British Prime Minister Boris Johnson is "unfit for the job," his his former chief adviser Dominic Cummings told a parliamentary committee on Wednesday.
Cummings was speaking to MPs at Westminster to answer questions on how the government handled the coronavirus pandemic and the successive lockdowns to curb the spread of infections.
Cummings told lawmakers that this relationship with Johnson had taken a "terrible dive."
"The Prime Minister knew I blamed him for the whole situation and I did," he said.
"By October 31 our relations were essentially already finished, the fact that his girlfriend also wanted rid of me was relevant but not the heart of the problem," the former Brexit campaigner said, referring to the prime minister's fiancée Carrie Symonds.
"The heart of the problem was fundamentally I regarded him as unfit for the job and I was trying to create a structure around him to try and stop what I thought were extremely bad decisions and push other things through against his wishes.
"He had the view that he was Prime Minister and I should just be doing what he wanted me to."
UK failed the British public
The United Kingdom government failed in its duties toward the British public in its response to the coronavirus crisis, a former chief adviser to British Prime Minister Boris Johnson told lawmakers on Wednesday in a televised hearing.
"The truth is that senior ministers, senior officials, senior officials, senior advisers like me, fell disastrously short of the standards that the public has a right to expect of its government in a crisis like this," Dominic Cummings said, adding that government inaction had cost unnecessary lives.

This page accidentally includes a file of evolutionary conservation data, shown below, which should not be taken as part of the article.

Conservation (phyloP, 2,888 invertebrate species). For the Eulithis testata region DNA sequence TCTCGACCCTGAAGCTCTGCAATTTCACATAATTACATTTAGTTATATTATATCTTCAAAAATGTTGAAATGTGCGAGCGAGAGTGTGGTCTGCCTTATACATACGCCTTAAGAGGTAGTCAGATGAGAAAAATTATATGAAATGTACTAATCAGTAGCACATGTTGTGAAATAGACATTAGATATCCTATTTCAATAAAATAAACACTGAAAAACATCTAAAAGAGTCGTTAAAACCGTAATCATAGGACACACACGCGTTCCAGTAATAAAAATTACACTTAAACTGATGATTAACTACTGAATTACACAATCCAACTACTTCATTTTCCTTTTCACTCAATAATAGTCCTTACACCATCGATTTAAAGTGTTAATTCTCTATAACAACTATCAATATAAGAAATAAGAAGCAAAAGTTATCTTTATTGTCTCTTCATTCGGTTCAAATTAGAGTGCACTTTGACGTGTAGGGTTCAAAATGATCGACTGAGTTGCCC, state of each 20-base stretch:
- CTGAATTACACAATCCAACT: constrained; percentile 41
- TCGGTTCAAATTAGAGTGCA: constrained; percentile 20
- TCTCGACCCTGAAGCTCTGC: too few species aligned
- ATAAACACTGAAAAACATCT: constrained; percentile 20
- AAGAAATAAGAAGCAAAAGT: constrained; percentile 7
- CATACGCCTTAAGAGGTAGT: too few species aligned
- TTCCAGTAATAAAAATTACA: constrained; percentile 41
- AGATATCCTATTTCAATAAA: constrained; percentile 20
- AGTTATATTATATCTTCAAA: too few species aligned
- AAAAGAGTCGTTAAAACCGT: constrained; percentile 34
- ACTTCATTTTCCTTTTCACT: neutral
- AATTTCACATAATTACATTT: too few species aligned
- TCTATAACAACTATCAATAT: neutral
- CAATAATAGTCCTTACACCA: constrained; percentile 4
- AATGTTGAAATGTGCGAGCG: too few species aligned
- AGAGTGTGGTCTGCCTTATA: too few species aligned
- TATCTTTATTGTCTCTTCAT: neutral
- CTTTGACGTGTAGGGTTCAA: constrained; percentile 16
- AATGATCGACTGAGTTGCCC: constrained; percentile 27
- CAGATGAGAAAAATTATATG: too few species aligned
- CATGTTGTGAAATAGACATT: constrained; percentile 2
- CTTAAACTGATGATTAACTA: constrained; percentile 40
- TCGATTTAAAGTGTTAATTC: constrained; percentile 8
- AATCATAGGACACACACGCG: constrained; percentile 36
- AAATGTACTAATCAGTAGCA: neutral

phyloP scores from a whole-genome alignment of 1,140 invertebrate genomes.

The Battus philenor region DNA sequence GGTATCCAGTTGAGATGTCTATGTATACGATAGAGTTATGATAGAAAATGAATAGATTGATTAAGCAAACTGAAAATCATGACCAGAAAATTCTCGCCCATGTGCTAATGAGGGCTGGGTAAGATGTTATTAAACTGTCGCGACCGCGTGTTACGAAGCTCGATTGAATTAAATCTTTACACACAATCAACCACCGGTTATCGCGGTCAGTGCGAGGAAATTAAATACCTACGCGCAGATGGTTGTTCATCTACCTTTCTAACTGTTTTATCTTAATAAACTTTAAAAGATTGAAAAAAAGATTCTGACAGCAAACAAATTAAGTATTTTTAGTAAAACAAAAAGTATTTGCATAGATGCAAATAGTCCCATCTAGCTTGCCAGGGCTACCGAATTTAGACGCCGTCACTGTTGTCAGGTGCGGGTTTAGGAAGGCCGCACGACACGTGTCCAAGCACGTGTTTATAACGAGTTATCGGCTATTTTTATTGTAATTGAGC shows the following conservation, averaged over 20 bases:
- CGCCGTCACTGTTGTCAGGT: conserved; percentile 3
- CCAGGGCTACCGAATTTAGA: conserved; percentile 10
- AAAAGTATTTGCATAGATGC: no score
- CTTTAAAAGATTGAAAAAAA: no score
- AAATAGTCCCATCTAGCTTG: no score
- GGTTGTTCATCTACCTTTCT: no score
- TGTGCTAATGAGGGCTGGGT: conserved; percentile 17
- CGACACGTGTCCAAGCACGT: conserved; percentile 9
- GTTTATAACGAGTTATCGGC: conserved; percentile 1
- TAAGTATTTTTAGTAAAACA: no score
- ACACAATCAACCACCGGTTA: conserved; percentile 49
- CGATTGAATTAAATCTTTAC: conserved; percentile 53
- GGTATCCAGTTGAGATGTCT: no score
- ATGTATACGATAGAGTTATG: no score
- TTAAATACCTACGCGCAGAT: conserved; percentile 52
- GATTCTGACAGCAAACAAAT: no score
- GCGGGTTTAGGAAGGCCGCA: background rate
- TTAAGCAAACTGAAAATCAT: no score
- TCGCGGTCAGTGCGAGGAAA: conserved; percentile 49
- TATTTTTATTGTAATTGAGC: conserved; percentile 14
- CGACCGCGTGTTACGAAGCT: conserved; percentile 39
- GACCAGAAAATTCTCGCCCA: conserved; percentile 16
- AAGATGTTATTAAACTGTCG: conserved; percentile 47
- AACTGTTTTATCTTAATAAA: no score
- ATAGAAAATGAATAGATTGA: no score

What else did Cummings say?
"When the public needed us most, the government failed," Cummings said before members of parliamentary committees probing the government's response to the pandemic.
"I think it's obvious that the Western world, including Britain, just completely failed to see the smoke until the alarm bells in January; there's no doubt about it," he added.
Cummings went on to say that British officials had failed to learn from experiences with COVID in Asia and claimed they had resisted new ideas from young scientists.
He also described the British government as being overly secretive and bureaucratic and said that domestic media had not subjected its policies to any real independent scrutiny.
And he slammed the government for its lack of preparation.
"Number 10 was not operating on a war footing in February on [COVID] in any way, shape or form. Lots of key people were literally skiing in the middle of February," he said, using a nickname for the prime minister's office at Number 10 Downing Street.
"It wasn't until the last week of February that there was really any sort of sense of urgency I would say [...] in terms of Number 10 and Cabinet," he added.
Johnson's spokesman on Tuesday denied such criticism, saying that "at all times we have been guided by the data and the latest evidence we had."
Criticism of Boris Johnson
As had been expected by many analysts, Cummings was unsparing in his criticism of the prime minister.
He accused Johnson of downplaying the dangers of the illness.
"The basic thought was that in February the prime minister regarded this as just a scare story [...] he described it as the new swine flu," Cummings said.